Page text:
I’ve noticed the shorter curtains too, in old magazines. They even took down long and put up shorter in one of the “modernization” articles I was reading. I like my long curtains though, because they hide the outlets and the cold-air return. I’d definitely go with the shorter if I had some low furniture that fit under the windows.

      1. Janet says:

        How interesting! I do love your windows though; the long ones look just perfect! I had the short curtains on my picture window and it took me a long time to find a sofa that fit under it that fit in with the age of the house. I am mad that I didn’t take my mother-in-law’s circa 1960 sofa when she replaced it. It had those square arms and that indestructible off-white nylon glimmery fabric that was so popular in the day, with a matching chair in aqua! They still looked brand new when she replaced them in the eighties. We had a regular sized window on the other outside wall which I hated because it spoiled all the wall space in the room. It had the usual large doorway into the kitchen and the fourth wall as is common had the fireplace. We removed that window so I had space for a line of tall bookcases and I never regretted it.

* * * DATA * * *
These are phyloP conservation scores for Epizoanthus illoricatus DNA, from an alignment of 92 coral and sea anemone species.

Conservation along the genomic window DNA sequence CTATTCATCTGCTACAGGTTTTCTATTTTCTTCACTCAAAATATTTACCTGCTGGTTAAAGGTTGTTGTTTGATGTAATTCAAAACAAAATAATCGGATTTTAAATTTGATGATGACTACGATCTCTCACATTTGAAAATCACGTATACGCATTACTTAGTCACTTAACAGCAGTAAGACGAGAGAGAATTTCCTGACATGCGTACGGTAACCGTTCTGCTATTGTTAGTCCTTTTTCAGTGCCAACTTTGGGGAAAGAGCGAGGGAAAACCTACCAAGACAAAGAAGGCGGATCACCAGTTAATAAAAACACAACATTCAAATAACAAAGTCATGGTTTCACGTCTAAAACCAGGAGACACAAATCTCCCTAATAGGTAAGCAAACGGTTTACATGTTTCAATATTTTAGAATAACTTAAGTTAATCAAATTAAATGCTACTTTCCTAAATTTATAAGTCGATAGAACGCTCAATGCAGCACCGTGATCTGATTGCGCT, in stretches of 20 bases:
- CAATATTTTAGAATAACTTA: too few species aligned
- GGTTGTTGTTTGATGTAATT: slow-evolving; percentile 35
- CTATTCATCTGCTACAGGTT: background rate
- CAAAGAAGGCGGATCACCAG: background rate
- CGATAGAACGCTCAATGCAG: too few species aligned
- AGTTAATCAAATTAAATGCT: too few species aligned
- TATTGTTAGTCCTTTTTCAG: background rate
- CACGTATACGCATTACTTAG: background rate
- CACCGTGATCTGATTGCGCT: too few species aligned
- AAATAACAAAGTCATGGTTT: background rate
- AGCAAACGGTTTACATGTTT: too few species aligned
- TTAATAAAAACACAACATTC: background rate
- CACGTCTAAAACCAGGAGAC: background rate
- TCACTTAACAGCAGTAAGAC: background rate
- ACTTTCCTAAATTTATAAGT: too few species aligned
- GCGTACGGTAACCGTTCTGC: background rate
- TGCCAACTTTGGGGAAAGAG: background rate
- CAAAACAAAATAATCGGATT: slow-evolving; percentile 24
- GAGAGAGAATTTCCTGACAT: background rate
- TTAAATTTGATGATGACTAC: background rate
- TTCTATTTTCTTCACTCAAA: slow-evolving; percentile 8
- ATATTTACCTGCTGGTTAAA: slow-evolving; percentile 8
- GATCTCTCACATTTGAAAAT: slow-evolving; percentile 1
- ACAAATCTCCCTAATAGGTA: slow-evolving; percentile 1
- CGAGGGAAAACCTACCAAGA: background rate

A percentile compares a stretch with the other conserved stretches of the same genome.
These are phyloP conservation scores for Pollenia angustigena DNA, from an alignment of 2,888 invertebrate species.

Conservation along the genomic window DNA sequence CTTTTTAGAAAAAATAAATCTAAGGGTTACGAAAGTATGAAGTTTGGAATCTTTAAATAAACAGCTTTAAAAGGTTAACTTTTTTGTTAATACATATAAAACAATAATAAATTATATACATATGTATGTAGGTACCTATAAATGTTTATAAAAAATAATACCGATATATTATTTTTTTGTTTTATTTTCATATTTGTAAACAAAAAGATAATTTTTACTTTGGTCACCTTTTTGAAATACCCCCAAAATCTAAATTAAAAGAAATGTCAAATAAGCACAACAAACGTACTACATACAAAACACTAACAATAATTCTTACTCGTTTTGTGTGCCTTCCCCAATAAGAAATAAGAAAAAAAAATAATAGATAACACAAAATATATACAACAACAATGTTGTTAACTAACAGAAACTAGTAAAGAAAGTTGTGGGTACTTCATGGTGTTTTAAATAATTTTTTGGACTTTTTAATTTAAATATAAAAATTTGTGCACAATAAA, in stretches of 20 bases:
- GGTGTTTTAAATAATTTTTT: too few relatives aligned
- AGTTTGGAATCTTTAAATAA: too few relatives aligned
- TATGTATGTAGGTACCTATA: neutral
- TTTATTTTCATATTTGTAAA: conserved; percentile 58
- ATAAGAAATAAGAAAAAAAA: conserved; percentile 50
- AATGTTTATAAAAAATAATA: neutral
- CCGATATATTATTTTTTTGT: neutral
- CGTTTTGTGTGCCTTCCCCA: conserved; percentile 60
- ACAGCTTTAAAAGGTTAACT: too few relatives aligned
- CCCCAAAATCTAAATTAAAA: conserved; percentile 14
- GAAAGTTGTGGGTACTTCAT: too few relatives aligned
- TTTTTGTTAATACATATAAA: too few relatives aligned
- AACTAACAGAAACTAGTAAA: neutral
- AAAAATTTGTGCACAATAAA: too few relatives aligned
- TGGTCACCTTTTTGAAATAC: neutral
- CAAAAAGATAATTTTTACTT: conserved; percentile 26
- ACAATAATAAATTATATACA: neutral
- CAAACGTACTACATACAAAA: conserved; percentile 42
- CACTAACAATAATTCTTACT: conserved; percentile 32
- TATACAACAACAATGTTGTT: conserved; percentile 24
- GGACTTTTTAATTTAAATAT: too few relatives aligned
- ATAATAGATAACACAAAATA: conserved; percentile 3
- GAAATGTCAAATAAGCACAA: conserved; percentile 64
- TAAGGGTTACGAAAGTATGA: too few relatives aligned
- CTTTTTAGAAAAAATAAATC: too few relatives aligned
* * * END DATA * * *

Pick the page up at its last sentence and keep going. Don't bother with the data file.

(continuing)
6. Rick S says:

    I love how this room welcomes you right in. It has an ageless feel to it. I like the comments about how people,then and now, collect and it does make our homes more personal and interesting.

    I love the lamps on either side of the sofa and the “column” shaped one behind the womb chair.
    This shade of blue would be great in my upstairs bathroom.

  7. Mary says:

    Nice room! The layout of the living rooming room in my 1940 Cape is nearly identical. We have a long radiator under the big window, which makes it tough to position anything in front of it without it feeling like it’s floating alone in the middle of the room.

  8. Nancy Stevenson says:

    Stunning! Just proves, less is more. I love the light, airiness, the classic styles, and the BEST color ever! (I also have it in my house) A truly lovely room, Hillary! I LOVE your furnishings, and the fireplace! (Some people just have good taste, and a good eye!) Thanks for sharing :o)